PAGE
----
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Miranda Dean paid no heed to the man getting into the lift as she searched through her bag for her room key. This was the problem with having bags big enough to throw a party inyou could never find anything.
Why hadn't she just slotted it into the back of the nametag holder hanging around her neck, like everyone else?
She felt a nudge at her elbow and a deep voice asking, 'Yours?'
She looked up to see a fluffy pink miniature teddy in the palm of a big tanned hand. Pinky!
'Oh, yes, thank you,' she murmured, reaching for the toy that looked particularly girly in stark contrast to the very male hand.
Her gaze wandered higher, and higher, a grateful smile on her face for the finder of such a precious item. Her breath caught at the very sexy man who smiled back. He looked tired. Lines around his eyes, tie pulled askew, unshaven jaw, dark, rumpled hair suffering from a bad case of finger-combing, but his gaze was lit with laughter, and the dimple in his chin? Well, that was plain sinful.
Not to mention the intoxicating scent of him spicing the air around her.
'You take it everywhere you go?' he teased as he relinquished the object then buried his hand in his pocket.
Miranda blushed as the humorous note in his voice did strange things to her equilibrium. Was he flirting with her? Or just being nice?
She really didn't have enough practice with this kind of thing.
'It's not mine it's Lola's,' she clarified. Well, attempted to anyway but obviously failed as one nice thick manly eyebrow kicked up. 'My daugh-ter's.Lola is my daughter,' she explained, her fingers stroking absently along the soft pink satin patches delineating Pinky's paws. 'She's four well, nearly five actually She's not with me.' she ended lamely, wishing the lift doors would just open already before she sounded any more socially inept.
The universe obliged.
'This is my stop,' she prattled, apparently now unable to stop with the talking.
He smiled at her and Miranda wished she could tell if he was amused with her or by her. 'Me too,' he murmured, and indicated for Miranda to precede him.
Excellent! Somehow her legs kicked into gear and she exited, aware of him falling in beside her. Aware of his height and his breadth and the way he moderated his long-legged stride to match hers. Aware of his scent againspicy man times ten with an end note of sweetness that tickled her senses.
And her hormones.
'So you're at the conference?' he asked.
Miranda nodded, dragging her brain away from the alluring smell of him. She'd been thrilled when the hospital had sponsored her, a lowly new grad, to attend the two-day international medical symposium being held in Brisbane for the first time ever. It had been a veritable smorgasbord of exciting new information. 'You?' she asked.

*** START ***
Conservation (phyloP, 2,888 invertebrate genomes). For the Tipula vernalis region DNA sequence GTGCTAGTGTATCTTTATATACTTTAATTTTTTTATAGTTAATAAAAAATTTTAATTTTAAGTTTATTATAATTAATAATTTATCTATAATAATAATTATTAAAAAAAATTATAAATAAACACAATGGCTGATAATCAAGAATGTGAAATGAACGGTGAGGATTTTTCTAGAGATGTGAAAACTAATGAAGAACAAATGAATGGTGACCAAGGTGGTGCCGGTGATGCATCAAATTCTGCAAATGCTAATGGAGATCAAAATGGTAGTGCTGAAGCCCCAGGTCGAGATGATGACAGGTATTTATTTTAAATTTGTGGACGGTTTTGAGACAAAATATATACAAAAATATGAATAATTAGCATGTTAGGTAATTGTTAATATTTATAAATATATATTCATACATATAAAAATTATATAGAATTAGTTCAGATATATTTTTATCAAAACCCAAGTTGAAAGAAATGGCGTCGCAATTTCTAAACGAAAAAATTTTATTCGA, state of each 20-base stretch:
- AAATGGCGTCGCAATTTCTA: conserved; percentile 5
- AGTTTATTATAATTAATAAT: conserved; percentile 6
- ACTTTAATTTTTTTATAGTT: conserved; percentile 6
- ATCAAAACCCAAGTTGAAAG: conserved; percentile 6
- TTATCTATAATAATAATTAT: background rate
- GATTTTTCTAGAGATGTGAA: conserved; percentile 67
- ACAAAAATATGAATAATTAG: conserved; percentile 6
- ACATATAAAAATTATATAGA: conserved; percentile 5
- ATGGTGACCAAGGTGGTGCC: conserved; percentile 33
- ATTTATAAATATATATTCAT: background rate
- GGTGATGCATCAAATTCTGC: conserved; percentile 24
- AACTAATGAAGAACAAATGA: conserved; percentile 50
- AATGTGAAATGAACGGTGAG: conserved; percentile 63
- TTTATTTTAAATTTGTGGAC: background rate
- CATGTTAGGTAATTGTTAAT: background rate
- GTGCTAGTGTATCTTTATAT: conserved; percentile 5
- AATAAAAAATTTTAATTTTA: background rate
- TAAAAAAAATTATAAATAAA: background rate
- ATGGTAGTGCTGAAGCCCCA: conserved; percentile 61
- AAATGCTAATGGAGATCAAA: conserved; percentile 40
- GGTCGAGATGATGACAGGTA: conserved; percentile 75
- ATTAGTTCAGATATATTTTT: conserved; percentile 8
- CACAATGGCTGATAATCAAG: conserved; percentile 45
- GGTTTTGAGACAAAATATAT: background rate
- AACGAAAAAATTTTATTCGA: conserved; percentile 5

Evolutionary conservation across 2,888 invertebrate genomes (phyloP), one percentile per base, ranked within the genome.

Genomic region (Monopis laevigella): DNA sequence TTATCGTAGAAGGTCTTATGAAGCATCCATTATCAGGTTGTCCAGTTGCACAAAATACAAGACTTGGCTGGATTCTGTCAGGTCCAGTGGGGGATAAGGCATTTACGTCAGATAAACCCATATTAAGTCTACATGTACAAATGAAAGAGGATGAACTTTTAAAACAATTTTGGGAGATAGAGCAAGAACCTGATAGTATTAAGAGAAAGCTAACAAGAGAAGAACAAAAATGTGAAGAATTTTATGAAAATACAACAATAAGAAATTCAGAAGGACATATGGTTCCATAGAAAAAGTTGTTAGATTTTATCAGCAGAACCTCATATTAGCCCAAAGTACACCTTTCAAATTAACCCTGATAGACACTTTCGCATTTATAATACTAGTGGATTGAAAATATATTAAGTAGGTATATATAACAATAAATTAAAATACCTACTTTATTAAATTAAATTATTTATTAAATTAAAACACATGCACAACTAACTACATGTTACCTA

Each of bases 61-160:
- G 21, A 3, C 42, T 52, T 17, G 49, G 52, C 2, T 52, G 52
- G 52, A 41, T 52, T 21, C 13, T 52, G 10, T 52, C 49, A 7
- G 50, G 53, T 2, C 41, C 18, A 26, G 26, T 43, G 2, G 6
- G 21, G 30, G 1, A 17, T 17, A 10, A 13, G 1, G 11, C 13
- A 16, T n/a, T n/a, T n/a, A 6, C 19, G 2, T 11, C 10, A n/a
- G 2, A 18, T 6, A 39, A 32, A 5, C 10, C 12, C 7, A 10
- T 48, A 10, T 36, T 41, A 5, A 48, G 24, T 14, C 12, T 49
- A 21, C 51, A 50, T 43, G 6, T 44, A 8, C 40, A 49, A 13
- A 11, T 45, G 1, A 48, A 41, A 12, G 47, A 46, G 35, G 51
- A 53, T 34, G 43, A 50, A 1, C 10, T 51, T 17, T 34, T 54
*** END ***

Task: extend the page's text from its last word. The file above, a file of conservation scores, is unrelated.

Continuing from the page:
He nodded. 'I'm presenting a paper tomorrow.'
Miranda's step faltered. Good lord, she'd been prattling on like a mad woman about a pink teddy to some hotshot bigwig! She was probably supposed to know who he was on sight.
'Oh,' she said absently, as her brain busily flicked through the programme pages she'd consulted about a hundred times that day, trying to place him.
He chuckled. 'I promise it's not that boring.'
Miranda turned to him as they walked, reaching for his arm automatically and touching it briefly. 'Oh, no.' She shook her head. 'I'm sorry I didn't mean it like that. I'
He chuckled again and she could see he was teasing her once more. She almost sagged against him in relief. 'You mock.'
He smiled back at her in reply and Miranda's legs suddenly felt as if they were filled with jelly. It was the kind of smile that could make her forget she was a single working mother of a four-nearly-five-year-old. That could make her wonder what it might be like to have his wicked looking mouth on hers.
It really ought to be illegal to smile in such a way.
She was grateful when her room loomed and she could break away from the pull of him. It was titillating and unnerving in equal parts. She wasn't in a position to give in to her weak knees or to the butterflies in her belly.
Why, suddenly, did that feel like a regret?
'This is me,' she announced as she stopped at her door.
He smiled that illegal smile again and said, 'We're neighbours. I hope you don't snore.'
Miranda felt her stomach turn over several times. He needn't worry about that. She probably wouldn't get to sleep at all now! 'I've had no complaints.'
The humour that had sparkled in his eyes morphed into a rich glitter as Miranda realised what she'd said.
Dear Godhad she taken a stupid pill?
Now the man probably thought her mattress was a veritable hotbed of vice. Which couldn't be further from the truth. The only pleasure she'd got there in years had been an extra lie-in on Sunday morningsif she was lucky!
'Ah okay that came out all wrong,' she said.